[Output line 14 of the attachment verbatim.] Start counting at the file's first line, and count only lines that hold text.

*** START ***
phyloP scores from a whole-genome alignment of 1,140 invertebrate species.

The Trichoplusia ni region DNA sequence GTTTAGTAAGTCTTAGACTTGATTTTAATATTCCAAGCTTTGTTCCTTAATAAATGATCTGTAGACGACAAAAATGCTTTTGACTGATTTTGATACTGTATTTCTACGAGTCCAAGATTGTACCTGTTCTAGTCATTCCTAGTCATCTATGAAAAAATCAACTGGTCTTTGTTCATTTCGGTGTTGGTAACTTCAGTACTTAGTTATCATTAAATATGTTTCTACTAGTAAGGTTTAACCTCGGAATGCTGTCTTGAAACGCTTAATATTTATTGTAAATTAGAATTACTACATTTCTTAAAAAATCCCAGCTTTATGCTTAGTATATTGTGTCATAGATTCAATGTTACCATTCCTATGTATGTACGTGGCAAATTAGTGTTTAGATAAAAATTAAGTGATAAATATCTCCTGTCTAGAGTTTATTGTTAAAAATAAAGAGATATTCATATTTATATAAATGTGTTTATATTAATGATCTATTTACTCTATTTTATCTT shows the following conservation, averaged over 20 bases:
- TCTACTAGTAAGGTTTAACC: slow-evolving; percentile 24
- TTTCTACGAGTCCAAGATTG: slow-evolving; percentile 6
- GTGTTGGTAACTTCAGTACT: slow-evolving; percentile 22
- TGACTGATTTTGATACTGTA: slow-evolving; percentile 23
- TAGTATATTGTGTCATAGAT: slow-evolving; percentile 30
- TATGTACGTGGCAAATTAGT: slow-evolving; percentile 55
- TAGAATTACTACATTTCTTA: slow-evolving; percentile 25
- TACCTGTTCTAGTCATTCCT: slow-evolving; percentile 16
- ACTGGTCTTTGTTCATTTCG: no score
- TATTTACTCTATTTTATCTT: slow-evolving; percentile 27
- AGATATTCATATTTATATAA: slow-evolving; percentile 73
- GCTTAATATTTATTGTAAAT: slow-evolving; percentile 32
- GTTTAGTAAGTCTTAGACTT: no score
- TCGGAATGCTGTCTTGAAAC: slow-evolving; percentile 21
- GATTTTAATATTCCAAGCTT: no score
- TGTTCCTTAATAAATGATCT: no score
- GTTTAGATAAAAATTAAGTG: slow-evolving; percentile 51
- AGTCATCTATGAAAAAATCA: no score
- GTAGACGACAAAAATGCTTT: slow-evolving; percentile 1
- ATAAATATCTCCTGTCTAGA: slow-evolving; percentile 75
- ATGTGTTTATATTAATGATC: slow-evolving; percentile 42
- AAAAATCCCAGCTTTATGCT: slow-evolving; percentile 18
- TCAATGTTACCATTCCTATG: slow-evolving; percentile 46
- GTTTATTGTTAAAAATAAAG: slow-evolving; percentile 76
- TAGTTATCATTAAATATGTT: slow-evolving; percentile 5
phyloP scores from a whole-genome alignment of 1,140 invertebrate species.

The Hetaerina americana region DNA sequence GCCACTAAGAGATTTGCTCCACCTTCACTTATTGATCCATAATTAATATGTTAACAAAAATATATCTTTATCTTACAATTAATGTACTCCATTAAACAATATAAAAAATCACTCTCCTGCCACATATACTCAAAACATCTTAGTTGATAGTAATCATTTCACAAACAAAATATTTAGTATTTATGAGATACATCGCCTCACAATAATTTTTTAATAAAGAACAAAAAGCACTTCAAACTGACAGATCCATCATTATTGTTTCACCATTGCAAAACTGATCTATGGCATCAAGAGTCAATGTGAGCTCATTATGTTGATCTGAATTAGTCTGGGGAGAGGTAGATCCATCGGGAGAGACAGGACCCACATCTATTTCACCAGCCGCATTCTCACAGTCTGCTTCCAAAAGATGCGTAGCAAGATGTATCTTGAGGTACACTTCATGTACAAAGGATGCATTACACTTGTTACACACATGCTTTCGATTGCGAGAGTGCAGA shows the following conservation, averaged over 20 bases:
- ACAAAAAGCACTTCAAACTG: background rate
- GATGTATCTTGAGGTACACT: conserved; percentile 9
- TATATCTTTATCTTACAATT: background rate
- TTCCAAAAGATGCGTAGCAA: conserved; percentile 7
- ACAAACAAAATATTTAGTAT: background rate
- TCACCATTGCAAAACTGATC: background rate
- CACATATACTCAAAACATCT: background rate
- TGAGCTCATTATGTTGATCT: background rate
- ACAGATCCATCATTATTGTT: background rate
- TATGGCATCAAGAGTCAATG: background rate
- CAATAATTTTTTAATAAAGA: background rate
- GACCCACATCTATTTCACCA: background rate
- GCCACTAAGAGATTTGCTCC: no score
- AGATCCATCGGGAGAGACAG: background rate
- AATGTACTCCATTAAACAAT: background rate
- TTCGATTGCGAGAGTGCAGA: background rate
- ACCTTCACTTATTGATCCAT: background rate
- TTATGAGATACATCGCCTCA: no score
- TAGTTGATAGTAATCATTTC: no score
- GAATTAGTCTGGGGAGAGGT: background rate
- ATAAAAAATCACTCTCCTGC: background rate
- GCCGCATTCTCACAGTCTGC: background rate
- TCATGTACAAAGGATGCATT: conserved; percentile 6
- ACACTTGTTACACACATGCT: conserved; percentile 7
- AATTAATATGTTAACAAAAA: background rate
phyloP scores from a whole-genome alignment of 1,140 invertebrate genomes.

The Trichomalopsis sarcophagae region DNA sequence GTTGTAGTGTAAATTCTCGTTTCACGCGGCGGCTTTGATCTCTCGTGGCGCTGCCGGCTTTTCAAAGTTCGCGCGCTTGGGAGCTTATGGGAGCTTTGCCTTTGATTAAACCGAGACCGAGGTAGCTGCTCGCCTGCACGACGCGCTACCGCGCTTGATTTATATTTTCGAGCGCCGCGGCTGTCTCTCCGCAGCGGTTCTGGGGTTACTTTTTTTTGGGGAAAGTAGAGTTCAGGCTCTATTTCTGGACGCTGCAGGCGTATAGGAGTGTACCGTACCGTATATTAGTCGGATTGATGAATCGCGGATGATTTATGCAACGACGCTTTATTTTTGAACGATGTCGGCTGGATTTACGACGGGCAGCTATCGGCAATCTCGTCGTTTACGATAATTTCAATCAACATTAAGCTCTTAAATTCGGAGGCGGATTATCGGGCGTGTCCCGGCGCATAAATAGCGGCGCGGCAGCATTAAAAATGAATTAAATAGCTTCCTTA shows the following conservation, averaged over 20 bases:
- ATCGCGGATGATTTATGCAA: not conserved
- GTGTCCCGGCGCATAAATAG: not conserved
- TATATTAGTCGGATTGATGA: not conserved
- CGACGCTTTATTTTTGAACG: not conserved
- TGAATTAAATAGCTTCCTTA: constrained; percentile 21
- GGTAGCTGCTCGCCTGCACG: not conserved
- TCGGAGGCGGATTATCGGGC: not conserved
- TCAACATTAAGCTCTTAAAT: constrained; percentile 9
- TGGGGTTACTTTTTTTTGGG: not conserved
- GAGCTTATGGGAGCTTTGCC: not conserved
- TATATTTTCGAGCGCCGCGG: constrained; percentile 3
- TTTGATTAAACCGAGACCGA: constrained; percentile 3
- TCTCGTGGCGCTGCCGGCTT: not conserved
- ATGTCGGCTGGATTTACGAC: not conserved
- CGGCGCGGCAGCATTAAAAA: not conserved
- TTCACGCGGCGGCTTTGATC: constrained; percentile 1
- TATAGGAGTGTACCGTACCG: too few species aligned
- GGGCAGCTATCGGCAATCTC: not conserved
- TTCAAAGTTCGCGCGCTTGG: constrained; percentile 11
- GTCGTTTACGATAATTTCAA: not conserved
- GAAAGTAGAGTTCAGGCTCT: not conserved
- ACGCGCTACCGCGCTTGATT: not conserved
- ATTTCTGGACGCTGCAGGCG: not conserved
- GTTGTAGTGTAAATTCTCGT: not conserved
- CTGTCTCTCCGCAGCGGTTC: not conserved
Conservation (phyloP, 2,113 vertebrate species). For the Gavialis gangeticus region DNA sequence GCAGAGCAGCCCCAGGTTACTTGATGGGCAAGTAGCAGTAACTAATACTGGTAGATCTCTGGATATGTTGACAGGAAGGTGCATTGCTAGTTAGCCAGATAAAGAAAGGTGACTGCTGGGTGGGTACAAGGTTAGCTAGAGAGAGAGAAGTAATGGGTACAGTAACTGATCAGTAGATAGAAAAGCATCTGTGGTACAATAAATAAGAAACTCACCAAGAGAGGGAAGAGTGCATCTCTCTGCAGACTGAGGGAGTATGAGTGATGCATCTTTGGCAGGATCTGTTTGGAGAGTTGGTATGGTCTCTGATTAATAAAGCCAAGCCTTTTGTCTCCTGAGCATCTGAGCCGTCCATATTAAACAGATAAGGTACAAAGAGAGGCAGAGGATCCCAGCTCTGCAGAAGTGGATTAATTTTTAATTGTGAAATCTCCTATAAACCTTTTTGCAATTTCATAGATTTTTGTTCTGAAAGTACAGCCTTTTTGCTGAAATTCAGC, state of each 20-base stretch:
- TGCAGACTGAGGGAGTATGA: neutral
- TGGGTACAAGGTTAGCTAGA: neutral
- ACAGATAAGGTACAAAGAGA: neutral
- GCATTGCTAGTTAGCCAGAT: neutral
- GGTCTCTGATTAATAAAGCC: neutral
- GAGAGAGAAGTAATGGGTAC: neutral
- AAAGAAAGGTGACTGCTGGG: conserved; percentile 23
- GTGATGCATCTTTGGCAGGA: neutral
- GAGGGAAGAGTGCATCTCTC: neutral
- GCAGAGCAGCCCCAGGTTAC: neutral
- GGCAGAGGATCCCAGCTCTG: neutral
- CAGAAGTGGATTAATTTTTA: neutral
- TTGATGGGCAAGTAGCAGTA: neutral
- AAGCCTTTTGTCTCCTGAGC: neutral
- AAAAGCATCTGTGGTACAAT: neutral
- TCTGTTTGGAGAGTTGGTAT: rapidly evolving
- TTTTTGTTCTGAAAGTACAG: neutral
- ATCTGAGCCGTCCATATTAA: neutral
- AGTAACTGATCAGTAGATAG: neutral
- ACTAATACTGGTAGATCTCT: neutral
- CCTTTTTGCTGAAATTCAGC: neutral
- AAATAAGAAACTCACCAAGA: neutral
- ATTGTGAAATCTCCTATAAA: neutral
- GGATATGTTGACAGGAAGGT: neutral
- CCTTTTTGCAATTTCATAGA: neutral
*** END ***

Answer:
- GCTTAATATTTATTGTAAAT: slow-evolving; percentile 32